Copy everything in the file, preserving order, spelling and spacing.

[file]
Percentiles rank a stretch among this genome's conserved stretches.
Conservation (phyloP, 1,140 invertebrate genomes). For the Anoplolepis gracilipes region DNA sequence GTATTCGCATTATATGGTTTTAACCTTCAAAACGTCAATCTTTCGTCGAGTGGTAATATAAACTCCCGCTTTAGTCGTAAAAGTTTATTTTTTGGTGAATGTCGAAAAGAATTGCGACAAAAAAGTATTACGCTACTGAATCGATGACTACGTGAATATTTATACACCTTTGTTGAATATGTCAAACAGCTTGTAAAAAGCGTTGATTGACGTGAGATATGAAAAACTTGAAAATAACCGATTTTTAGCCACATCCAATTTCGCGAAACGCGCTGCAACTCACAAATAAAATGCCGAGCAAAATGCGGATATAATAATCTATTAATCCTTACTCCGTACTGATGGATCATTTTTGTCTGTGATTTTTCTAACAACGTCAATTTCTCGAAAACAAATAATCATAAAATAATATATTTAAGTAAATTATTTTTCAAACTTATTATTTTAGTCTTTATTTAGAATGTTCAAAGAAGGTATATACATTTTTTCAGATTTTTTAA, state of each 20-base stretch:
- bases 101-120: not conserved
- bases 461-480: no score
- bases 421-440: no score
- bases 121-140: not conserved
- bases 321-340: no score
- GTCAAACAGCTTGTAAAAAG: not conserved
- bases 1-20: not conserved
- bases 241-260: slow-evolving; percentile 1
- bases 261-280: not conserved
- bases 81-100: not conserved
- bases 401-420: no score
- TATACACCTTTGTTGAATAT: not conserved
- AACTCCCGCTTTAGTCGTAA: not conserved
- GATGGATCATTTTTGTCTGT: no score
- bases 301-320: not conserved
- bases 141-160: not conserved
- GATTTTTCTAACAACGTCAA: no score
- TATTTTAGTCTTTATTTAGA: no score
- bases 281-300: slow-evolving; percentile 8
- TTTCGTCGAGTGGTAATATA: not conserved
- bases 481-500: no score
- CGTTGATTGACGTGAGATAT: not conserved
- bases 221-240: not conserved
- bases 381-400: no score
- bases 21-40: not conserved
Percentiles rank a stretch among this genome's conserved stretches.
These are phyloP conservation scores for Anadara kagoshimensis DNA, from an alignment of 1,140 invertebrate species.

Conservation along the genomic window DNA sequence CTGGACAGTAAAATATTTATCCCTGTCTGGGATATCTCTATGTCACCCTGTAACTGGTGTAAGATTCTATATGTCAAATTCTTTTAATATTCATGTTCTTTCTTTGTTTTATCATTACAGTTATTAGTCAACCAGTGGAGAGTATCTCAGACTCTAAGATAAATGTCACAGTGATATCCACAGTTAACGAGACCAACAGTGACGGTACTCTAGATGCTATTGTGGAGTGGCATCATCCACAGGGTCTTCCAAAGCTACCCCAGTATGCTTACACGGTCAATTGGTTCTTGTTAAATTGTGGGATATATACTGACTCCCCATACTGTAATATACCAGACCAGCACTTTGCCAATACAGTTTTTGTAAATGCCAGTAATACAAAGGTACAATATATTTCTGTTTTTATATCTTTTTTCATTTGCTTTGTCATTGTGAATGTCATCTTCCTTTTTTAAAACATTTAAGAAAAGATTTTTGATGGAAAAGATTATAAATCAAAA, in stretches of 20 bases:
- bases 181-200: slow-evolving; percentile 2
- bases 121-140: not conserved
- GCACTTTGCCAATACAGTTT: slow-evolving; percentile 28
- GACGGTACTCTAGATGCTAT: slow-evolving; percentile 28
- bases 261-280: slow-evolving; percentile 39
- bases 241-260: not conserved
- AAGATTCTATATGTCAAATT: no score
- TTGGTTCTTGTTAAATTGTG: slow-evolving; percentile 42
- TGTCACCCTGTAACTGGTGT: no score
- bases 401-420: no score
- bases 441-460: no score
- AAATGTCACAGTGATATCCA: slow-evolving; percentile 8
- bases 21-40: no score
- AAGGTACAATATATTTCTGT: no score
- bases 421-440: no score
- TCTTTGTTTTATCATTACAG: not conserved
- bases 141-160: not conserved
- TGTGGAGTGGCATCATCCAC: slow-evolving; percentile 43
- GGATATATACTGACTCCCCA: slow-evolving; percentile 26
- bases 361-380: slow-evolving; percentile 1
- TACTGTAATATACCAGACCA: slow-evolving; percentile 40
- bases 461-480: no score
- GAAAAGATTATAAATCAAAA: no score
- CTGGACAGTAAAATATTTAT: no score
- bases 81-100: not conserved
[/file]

Percentiles rank a stretch among this genome's conserved stretches.
Conservation (phyloP, 1,140 invertebrate genomes). For the Anoplolepis gracilipes region DNA sequence GTATTCGCATTATATGGTTTTAACCTTCAAAACGTCAATCTTTCGTCGAGTGGTAATATAAACTCCCGCTTTAGTCGTAAAAGTTTATTTTTTGGTGAATGTCGAAAAGAATTGCGACAAAAAAGTATTACGCTACTGAATCGATGACTACGTGAATATTTATACACCTTTGTTGAATATGTCAAACAGCTTGTAAAAAGCGTTGATTGACGTGAGATATGAAAAACTTGAAAATAACCGATTTTTAGCCACATCCAATTTCGCGAAACGCGCTGCAACTCACAAATAAAATGCCGAGCAAAATGCGGATATAATAATCTATTAATCCTTACTCCGTACTGATGGATCATTTTTGTCTGTGATTTTTCTAACAACGTCAATTTCTCGAAAACAAATAATCATAAAATAATATATTTAAGTAAATTATTTTTCAAACTTATTATTTTAGTCTTTATTTAGAATGTTCAAAGAAGGTATATACATTTTTTCAGATTTTTTAA, state of each 20-base stretch:
- bases 101-120: not conserved
- bases 461-480: no score
- bases 421-440: no score
- bases 121-140: not conserved
- bases 321-340: no score
- GTCAAACAGCTTGTAAAAAG: not conserved
- bases 1-20: not conserved
- bases 241-260: slow-evolving; percentile 1
- bases 261-280: not conserved
- bases 81-100: not conserved
- bases 401-420: no score
- TATACACCTTTGTTGAATAT: not conserved
- AACTCCCGCTTTAGTCGTAA: not conserved
- GATGGATCATTTTTGTCTGT: no score
- bases 301-320: not conserved
- bases 141-160: not conserved
- GATTTTTCTAACAACGTCAA: no score
- TATTTTAGTCTTTATTTAGA: no score
- bases 281-300: slow-evolving; percentile 8
- TTTCGTCGAGTGGTAATATA: not conserved
- bases 481-500: no score
- CGTTGATTGACGTGAGATAT: not conserved
- bases 221-240: not conserved
- bases 381-400: no score
- bases 21-40: not conserved
Percentiles rank a stretch among this genome's conserved stretches.
These are phyloP conservation scores for Anadara kagoshimensis DNA, from an alignment of 1,140 invertebrate species.

Conservation along the genomic window DNA sequence CTGGACAGTAAAATATTTATCCCTGTCTGGGATATCTCTATGTCACCCTGTAACTGGTGTAAGATTCTATATGTCAAATTCTTTTAATATTCATGTTCTTTCTTTGTTTTATCATTACAGTTATTAGTCAACCAGTGGAGAGTATCTCAGACTCTAAGATAAATGTCACAGTGATATCCACAGTTAACGAGACCAACAGTGACGGTACTCTAGATGCTATTGTGGAGTGGCATCATCCACAGGGTCTTCCAAAGCTACCCCAGTATGCTTACACGGTCAATTGGTTCTTGTTAAATTGTGGGATATATACTGACTCCCCATACTGTAATATACCAGACCAGCACTTTGCCAATACAGTTTTTGTAAATGCCAGTAATACAAAGGTACAATATATTTCTGTTTTTATATCTTTTTTCATTTGCTTTGTCATTGTGAATGTCATCTTCCTTTTTTAAAACATTTAAGAAAAGATTTTTGATGGAAAAGATTATAAATCAAAA, in stretches of 20 bases:
- bases 181-200: slow-evolving; percentile 2
- bases 121-140: not conserved
- GCACTTTGCCAATACAGTTT: slow-evolving; percentile 28
- GACGGTACTCTAGATGCTAT: slow-evolving; percentile 28
- bases 261-280: slow-evolving; percentile 39
- bases 241-260: not conserved
- AAGATTCTATATGTCAAATT: no score
- TTGGTTCTTGTTAAATTGTG: slow-evolving; percentile 42
- TGTCACCCTGTAACTGGTGT: no score
- bases 401-420: no score
- bases 441-460: no score
- AAATGTCACAGTGATATCCA: slow-evolving; percentile 8
- bases 21-40: no score
- AAGGTACAATATATTTCTGT: no score
- bases 421-440: no score
- TCTTTGTTTTATCATTACAG: not conserved
- bases 141-160: not conserved
- TGTGGAGTGGCATCATCCAC: slow-evolving; percentile 43
- GGATATATACTGACTCCCCA: slow-evolving; percentile 26
- bases 361-380: slow-evolving; percentile 1
- TACTGTAATATACCAGACCA: slow-evolving; percentile 40
- bases 461-480: no score
- GAAAAGATTATAAATCAAAA: no score
- CTGGACAGTAAAATATTTAT: no score
- bases 81-100: not conserved